Dad’s Day D ‘n’ M*

Sunday was Father’s Day, a day full of commercialism and consumerism, yet one when we can pause and take time to give thanks for our dads, living and deceased. As with Mother’s Day, Father’s Day is more than often one of mixed emotions. In an ideal world, all of us would have positive feelings about our fathers. In reality, it is not true for many people.

"You matter to me"

Amongst any group of people there are those who did not or do not have a positive relationship with their father. From a biblical point of view this is not surprising given we are all broken, fallen human beings; coming from families that are never all they could be. But that doesn’t take away from the hurt, pain and sadness many of us carry. The result is that we can come into adulthood with what some psychologists call a “father-hunger’ which simply means that some of us have never truly been validated, nurtured or affirmed by a father figure.
Yet, the Bible calls us to honour our parents, something we can do despite the difficulties of the past, and something this Day gives us the opportunity to do.
Many men, despite having a “father-hunger” nevertheless go on to be very good fathers. Many women marry a man who is not emotionally absent like their father, and, by the grace of God, enjoy happy and fruitful marriages. Others, of course, are not as fortunate.
So what is a good father?
In the past a man was a ‘good father’ if he worked hard and provided well for his family. Today, we realise how much children need their dads to be loving and involved fathers. Children need time given generously and graciously, even if other matters are pressing. When a father takes time to listen to his kids, to laugh at their jokes, have fun with them, be present for the important events of their lives, he communicates an unmistakable message: “You matter to me.” Nothing says it better.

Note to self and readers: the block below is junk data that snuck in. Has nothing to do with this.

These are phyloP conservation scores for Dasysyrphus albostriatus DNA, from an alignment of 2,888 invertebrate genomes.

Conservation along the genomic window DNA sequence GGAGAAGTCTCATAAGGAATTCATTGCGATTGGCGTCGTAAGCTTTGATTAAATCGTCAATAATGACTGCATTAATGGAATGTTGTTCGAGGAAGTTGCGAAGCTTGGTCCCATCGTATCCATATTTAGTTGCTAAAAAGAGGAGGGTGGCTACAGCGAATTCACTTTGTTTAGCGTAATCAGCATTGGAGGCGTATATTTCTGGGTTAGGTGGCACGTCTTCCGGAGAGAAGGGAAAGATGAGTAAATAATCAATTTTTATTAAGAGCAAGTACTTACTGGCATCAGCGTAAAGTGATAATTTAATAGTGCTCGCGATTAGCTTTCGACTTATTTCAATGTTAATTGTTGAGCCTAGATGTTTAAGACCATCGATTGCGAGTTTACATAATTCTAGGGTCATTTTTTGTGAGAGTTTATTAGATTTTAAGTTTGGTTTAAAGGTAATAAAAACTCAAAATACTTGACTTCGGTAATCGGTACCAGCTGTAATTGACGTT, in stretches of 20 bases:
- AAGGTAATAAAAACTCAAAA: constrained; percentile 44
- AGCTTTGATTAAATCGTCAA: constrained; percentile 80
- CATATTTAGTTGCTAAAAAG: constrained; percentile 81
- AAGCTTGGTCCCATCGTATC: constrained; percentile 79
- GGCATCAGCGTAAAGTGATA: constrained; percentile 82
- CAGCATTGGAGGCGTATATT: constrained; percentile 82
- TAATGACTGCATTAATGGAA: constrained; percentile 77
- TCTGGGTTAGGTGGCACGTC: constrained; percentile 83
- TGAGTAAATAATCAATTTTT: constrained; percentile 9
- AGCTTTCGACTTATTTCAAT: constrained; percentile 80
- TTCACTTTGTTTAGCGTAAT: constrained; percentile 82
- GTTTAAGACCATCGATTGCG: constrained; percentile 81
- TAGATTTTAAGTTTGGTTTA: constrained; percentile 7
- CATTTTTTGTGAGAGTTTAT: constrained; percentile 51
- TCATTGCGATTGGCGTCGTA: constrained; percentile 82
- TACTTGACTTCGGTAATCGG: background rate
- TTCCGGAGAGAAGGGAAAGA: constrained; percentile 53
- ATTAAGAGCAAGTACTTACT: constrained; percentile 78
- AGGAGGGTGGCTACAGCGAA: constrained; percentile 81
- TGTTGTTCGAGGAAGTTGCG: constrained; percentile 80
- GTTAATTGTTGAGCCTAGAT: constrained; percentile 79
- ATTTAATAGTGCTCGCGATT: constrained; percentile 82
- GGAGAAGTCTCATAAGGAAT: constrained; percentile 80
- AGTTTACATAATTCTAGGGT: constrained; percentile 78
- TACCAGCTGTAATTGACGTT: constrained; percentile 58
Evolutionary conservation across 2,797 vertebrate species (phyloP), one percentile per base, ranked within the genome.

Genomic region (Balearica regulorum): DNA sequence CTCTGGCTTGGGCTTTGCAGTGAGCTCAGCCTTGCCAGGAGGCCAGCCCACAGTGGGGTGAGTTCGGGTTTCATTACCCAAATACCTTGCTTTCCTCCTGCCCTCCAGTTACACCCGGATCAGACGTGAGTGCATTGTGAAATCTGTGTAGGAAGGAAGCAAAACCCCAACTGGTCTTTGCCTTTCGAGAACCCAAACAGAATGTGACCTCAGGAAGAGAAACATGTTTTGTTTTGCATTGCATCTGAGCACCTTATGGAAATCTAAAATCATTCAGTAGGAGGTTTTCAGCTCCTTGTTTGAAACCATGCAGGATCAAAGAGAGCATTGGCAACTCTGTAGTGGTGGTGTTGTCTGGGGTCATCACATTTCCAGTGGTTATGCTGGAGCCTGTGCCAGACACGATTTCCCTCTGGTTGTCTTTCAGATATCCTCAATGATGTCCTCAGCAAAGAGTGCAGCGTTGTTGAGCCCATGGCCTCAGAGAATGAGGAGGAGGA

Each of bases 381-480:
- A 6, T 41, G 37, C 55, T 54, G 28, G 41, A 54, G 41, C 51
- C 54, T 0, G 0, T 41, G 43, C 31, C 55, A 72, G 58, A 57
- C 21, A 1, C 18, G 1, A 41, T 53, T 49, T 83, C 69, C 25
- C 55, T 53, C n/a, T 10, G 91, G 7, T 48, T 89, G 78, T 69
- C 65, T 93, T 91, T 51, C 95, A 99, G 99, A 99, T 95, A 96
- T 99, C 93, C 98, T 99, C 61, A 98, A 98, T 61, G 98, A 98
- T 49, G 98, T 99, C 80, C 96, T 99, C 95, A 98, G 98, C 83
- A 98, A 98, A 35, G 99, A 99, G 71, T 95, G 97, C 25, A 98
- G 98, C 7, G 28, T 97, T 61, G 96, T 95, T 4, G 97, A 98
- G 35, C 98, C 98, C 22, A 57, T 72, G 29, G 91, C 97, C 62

A good father loves his wife, and gives example to his sons what a loving man is like, while showing his daughters what they should expect in their own future. A good father has integrity. He keeps his word especially to his kids and his wife. In a time when a sense of honour and responsibility seem in short supply, children need such a model. Yet, a loving father does not live through his children. He does not expect to find his own identity nor sense of worth in what his children can accomplish, even as he takes pride in their good works.
Despite the stereotypes of men in our society, a good father is also a man of faith. He believes in a God of mercy and goodness. He is not embarrassed to talk about it, or to show his dependence on God. Such faith is a precious heritage to his children when lack of faith is everywhere.
Grace and mercy
Sadly, most have not experienced a father like this, and so Father’s Day is a day full of mixed feelings. As we remember our own father, no matter our own experience and memories of him, we have the opportunity to know and experience God as Father. Our Heavenly Father does not and will not let us down like our earthly fathers, and always has our best interests at heart. It is as we experience the love of our Heavenly Father that we can honour, and where appropriate forgive, our earthly fathers.
For us who know our Heavenly Father, it is possible for Father’s Day to be a day of honouring, forgiveness, healing and freedom as we allow the grace and mercy of God to impact our lives.
May God bless you and your family this Father’s Day.

Stephen L Baxter
*(Deep & Meaningful)

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